Monday, 24 February 2014

The new Triangle of Exposure

Only a few years have passed since we were shooting film and now everybody is making images with their Smartphones. So where has Photography gone?

In a nutshell taking a photograph since the 1850s involves exposing a sensitive surface to light for a short instant through a hole of variable size.

This is still what we do: through the size of the aperture we control the quantity of light, but also the Depth of Field: we determine how many things are in focus along the perspective. The smaller the hole the more objects in focus.

By controlling the time of exposure, the Shutter Speed, we freeze (or not) the action we are recording.

The third element is the Sensitivity of film, that in Digital has been replaced by that of the Sensor. 

The sensor is made by wells which are filled by light. If you increase the ISO of the camera it becomes more sensitive. How? In the same way any a radio, a Hi Fi, works: by electronic amplification: Gain.

Increasing the ISO however will translate in Noise. the image will become more dirty, just like your sound when you increase the volume: you will hear background noise. In the camera it will show with little dots and colour smearing.

None of this will be perceived by you if you use a smartphone, but being a photographer is precisely wanting to control personally the values of the Triangle of Exposure. 

(Courtesy Cambridge in Colour)

In a camera there is another control in addition to those above: EV, Exposure Value correction: with a wheel (or button) you can control the brightness of the image i.e. the proportion of the image which is in light compared to that which is in the shadow.

In film times this acted like a small correction to the aperture of the camera, but in digital it works by a small  electronic 'gain'. Exactly like in the ISOscale, +1 EV stop correction is exactly the same of the difference between 100 and 200 ISO.

Since the camera companies adopt ISO scales that are not always the same, many have cried foul, and protested that there should be only one dimension: Brightness - and no sensitivity scale anymore.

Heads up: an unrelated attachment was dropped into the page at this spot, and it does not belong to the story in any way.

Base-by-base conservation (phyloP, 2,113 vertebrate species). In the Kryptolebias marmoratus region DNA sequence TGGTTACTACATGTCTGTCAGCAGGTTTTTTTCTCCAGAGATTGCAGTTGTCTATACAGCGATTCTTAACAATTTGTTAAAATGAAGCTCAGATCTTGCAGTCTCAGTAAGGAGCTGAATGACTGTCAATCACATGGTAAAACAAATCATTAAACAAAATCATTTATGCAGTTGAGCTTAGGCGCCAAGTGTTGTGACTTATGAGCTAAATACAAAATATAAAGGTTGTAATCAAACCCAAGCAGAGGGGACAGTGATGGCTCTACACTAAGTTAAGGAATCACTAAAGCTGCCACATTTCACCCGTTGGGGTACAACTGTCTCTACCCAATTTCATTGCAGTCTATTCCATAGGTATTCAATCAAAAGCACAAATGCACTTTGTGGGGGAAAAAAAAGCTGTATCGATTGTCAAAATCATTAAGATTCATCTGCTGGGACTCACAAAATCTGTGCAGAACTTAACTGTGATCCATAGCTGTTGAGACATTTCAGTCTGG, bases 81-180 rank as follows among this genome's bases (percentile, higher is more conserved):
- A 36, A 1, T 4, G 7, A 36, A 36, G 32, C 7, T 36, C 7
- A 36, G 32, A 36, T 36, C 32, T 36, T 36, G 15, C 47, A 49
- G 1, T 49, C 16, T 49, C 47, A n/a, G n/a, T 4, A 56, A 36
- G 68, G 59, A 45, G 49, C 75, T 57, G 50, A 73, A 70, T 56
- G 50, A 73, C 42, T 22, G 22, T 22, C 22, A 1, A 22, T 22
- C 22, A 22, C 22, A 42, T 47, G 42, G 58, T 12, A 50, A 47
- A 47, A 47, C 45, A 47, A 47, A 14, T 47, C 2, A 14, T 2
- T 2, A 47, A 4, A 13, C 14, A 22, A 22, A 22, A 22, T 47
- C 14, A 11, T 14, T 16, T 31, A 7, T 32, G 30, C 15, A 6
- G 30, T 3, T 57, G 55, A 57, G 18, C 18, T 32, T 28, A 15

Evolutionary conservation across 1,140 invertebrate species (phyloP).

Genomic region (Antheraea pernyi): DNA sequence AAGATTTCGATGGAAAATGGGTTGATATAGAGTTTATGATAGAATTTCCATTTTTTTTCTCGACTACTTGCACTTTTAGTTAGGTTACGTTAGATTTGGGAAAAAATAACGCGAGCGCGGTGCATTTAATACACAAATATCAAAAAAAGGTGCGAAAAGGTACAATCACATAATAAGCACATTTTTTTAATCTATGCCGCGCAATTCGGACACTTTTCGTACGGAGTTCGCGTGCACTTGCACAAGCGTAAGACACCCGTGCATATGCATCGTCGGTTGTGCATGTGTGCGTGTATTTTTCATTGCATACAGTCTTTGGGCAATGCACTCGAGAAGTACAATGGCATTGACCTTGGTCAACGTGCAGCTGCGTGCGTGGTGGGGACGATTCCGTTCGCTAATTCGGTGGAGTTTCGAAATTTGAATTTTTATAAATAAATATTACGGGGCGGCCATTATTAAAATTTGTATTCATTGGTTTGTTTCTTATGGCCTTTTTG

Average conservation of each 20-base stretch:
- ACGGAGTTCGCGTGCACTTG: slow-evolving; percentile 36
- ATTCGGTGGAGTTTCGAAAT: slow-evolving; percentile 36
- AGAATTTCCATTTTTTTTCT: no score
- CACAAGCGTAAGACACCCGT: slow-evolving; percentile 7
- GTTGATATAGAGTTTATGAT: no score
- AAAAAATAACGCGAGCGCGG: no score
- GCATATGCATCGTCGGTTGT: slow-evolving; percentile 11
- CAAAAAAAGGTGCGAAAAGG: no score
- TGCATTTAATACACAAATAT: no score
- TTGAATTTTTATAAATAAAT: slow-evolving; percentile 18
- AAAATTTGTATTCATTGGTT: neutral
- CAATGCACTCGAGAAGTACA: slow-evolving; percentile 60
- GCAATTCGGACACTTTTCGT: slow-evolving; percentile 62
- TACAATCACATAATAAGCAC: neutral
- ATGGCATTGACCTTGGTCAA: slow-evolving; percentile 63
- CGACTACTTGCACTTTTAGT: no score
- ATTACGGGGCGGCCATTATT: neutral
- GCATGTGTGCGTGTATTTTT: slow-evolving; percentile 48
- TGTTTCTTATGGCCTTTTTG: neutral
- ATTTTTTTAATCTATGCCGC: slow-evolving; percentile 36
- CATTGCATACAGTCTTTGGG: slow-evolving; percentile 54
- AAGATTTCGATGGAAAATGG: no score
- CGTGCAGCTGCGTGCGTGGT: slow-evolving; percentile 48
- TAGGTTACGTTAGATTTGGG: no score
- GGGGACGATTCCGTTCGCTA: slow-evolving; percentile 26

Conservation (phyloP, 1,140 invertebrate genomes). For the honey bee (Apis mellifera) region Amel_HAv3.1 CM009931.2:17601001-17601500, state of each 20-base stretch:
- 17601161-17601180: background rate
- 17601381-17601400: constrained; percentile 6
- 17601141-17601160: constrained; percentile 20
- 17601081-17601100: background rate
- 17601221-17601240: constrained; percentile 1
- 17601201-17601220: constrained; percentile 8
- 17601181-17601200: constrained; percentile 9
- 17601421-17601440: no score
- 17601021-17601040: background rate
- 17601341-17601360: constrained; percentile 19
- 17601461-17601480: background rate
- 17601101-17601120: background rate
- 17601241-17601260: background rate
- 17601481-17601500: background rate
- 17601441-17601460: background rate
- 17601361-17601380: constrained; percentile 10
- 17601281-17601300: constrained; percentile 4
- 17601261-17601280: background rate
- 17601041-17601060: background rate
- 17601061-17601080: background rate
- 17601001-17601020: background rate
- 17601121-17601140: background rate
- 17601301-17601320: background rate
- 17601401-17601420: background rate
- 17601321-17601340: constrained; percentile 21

There is an interesting discussion at DP review on the concept, and the subtle semantic differences between Exposure, Brightness and Brightening here at DPR:

Although I am aware of the problem it doesn't influence me one bit. When the light goes down I increase the ISO (or I let the camera do it) like everybody - in order to keep elbow room in my choice of camera Aperture and Shutterspeed.

What I am aware however is that by doing so I increase  Noise. So perhaps the Triangle of Exposure could be revised in Aperture - Shutterspeed - Noise.

One should be aware that a digital camera, differently from film, converts photons to electrons at the cost of noise. So you rate a camera for its Signal to Noise, its S/N. 

The more a camera has S/N the more it will be tone sensitive. The wider the tonal scale i.e. the Dynamic Range of shades between absolute white and absolute black.

See here for the different kinds of noise, in relation to gain:

So shall we abolish ISO scales? Both companies and gearheads would never had it. They are the conventional way to rate a camera sensitivity, and thus to promote sales. People want to shoot as late at night as they can, presumably because they have their fun after work.

I prefer to shoot at Dawn or Sunset, with daylight anyway. I don't go over ISO 800 - I was going to say. But in fact I leave my AutoISO climb up to 2000, so little is the noise in my EM-5.  I relish in the operational speed. But how would I even express this without an ISO scale?

It is important to know that the camera processor knows only about brightness in Digital. The ISO scales are just a conventional way to express how the camera is able to offset  the decline of light, by electronic gain.

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